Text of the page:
Presentation on theme: "Civil Air Patrol Pueblo Eagles Composite Squadron Leadership Foundations 3: Customs and Courtesies GS 2.3."— Presentation transcript:
Civil Air Patrol Pueblo Eagles Composite Squadron Leadership Foundations 3: Customs and Courtesies GS 2.3
Objectives Identify the basic foundation for all military customs and courtesies Explain why CAP cadets practice military customs and courtesies Identify rules governing military customs and courtesies, to include exchanging salutes, reporting to an officer, calling the room to attention, and addressing cadets and senior members. Describe why a cadet’s image can affect the image of the unit and CAP
What is the Origin of the Salute? During medieval times, friendly knights would raise the visor of their helmet, show their face, and pay respect to each other. –Respect shown by saluting with right hand (the sword hand); to raise it unarmed was a sign of trust. The salute continues to be a sign of friendship, politeness, and respect. –This does not mean one person is inferior, merely that you respect another person’s position of authority.
Other Examples of Customs and Courtesies Calling officers “sir” or “ma’am”. Coming to attention when an officer enters the room. Walking to an officer’s left (the “position of honor” is to the right).
What if you don’t respect someone? While you will be proud and eager to salute most people, there may be times you are angry at an officer, or don’t get along with them personally. The custom of the salute calls for you to salute them no matter your personal feelings. You salute the person’s grade or position, not necessarily the person as an individual, if you do not respect that person.
Why do CAP Cadets practice military customs and courtesies? They reinforce the CAP Core Values and show our connection to our parent service, the United States Air Force. It demonstrates our commitment to teamwork based on self-respect and respect for others. It demonstrates that we hold ourselves to a higher standard of personal conduct. It show that we aspire to the same level of professionalism that our military displays.
Military Bearing What is good military bearing? –The overall way you conduct yourself, in and out of uniform. –Showing respect for yourself, your leaders, and your uniform. –Executing customs and courtesies properly and professionally. –Behaving in a way that people can see you are serious about being a cadet and becoming a leader.
Rules for Observing Military Customs and Courtesies Exchanging Salutes –Salute outdoors only unless formally reporting to an officer. By tradition, the Air Museum hangar is considered “outdoors” for purposes of saluting. –Salute all cadet officers, senior members, and military officers. –Do not salute while in formation Formation commander will salute for the formation. –The junior person initiates the salute with enough distance from the senior person so that they may return your salute.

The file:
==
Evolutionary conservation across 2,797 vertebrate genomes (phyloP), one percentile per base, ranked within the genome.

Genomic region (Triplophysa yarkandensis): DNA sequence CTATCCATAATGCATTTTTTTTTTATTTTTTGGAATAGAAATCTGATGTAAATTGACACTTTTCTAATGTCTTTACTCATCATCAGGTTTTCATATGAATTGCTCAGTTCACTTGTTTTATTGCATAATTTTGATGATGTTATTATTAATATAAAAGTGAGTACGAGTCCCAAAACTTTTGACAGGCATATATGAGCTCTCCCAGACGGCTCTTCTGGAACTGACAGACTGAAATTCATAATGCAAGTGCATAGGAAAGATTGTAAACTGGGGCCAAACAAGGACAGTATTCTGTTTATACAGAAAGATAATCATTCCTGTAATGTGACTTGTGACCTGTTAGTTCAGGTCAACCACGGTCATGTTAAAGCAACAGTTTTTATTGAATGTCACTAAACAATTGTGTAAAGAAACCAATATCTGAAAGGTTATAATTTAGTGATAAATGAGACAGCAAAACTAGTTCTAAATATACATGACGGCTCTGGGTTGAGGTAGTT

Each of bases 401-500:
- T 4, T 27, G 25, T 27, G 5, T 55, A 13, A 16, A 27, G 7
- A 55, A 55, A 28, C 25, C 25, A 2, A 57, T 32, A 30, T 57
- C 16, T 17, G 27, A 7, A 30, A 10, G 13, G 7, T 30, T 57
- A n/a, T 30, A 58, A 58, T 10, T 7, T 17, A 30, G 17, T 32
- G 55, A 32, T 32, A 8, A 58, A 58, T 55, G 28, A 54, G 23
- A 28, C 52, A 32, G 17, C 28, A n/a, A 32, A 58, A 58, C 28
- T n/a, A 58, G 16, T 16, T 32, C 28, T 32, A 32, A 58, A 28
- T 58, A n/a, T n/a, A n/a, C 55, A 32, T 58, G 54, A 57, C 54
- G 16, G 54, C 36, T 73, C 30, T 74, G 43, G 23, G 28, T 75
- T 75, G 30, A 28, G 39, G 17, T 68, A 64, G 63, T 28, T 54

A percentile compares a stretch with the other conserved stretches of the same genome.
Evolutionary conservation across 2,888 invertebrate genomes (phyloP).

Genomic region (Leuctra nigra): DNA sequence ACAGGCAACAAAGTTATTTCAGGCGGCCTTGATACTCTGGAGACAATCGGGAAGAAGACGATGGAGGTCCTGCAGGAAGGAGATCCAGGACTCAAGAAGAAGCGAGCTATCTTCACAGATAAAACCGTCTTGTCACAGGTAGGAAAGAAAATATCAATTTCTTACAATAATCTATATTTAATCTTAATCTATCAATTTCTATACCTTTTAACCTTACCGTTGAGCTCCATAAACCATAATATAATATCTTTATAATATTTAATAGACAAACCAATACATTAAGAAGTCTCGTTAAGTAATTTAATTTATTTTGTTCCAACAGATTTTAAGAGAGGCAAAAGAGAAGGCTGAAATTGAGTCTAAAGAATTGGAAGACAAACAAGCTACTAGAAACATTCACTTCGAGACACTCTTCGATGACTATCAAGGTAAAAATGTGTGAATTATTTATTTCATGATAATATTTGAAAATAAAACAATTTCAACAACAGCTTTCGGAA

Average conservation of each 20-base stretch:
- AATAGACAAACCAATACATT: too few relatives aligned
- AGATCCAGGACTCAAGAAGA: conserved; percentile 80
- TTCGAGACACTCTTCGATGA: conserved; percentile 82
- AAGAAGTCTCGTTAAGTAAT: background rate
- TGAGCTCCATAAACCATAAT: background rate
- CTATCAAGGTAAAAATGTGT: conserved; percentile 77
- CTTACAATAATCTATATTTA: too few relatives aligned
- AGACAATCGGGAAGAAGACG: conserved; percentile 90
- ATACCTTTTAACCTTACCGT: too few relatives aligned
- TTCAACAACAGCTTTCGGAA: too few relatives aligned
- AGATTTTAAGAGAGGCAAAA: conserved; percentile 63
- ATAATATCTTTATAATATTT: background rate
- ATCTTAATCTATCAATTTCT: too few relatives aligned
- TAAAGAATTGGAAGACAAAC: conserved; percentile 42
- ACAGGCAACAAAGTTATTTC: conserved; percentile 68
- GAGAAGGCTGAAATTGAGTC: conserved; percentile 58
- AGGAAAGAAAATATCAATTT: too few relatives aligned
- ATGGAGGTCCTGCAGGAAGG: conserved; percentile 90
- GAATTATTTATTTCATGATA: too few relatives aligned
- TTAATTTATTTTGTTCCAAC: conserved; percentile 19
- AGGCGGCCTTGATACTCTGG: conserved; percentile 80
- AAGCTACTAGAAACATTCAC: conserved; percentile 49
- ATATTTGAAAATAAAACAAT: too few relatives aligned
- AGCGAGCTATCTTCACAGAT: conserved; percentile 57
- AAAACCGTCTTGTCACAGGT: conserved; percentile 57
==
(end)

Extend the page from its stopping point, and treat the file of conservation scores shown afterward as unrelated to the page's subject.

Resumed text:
Rules for Observing Military Customs and Courtesies Exchanging Salutes –Offer a greeting such as, “Good evening, ma’am!” when exchanging salutes. –When in doubt, salute – anyone feeling the need to salute may do so at any time. Since a salute is a sign of respect, it is never truly inappropriate. –If you are in uniform, salute any officer upon recognition, whether or not they are in uniform. The officer in civilian clothes will typically acknowledge your salute but not return it.
Rules for Observing Military Customs and Courtesies Reporting to an Officer –When called out of a formation, told to report to an officer, or when receiving an award from an officer. –When receiving an award, turn to face the audience so photos can be taken. –Accept certificates and awards with your left hand and shake with your right hand.
Rules for Observing Military Customs and Courtesies Room to Attention –All members should come to attention when the commander enters the room. –When an officer who is higher ranking than anyone present enters the room, the first person to notice the officer should command, “Room, ATTENTION.” –Senior members may use a less formal phrase, “Ladies and Gentlemen, the Commander” instead. –In a classroom, conference setting, or work environment, these customs are usually relaxed. –Do NOT call a room to attention during a class.
Manner of Address Superior officers are addressed as “Sir” or “Ma’am”. Address fellow cadet airmen or NCOs by grade and last name, or “airman” or “sergeant”. –Airman Curry, Sergeant Arnold. Cadet Officers and senior members may be referred to by grade, grade and last name, or “Sir” or “Ma’am”. Chaplains are referred to by title and last name, no matter what grade they are. –Chaplain Henderson.
Conclusion How well you render customs and courtesies reflects on you, your squadron, on the Civil Air Patrol, and on the Air Force. If you are polite and respectful, people will develop a good impression of you and CAP. If you fail to observe customs and courtesies, people will not respect you and will be critical of you and other CAP members!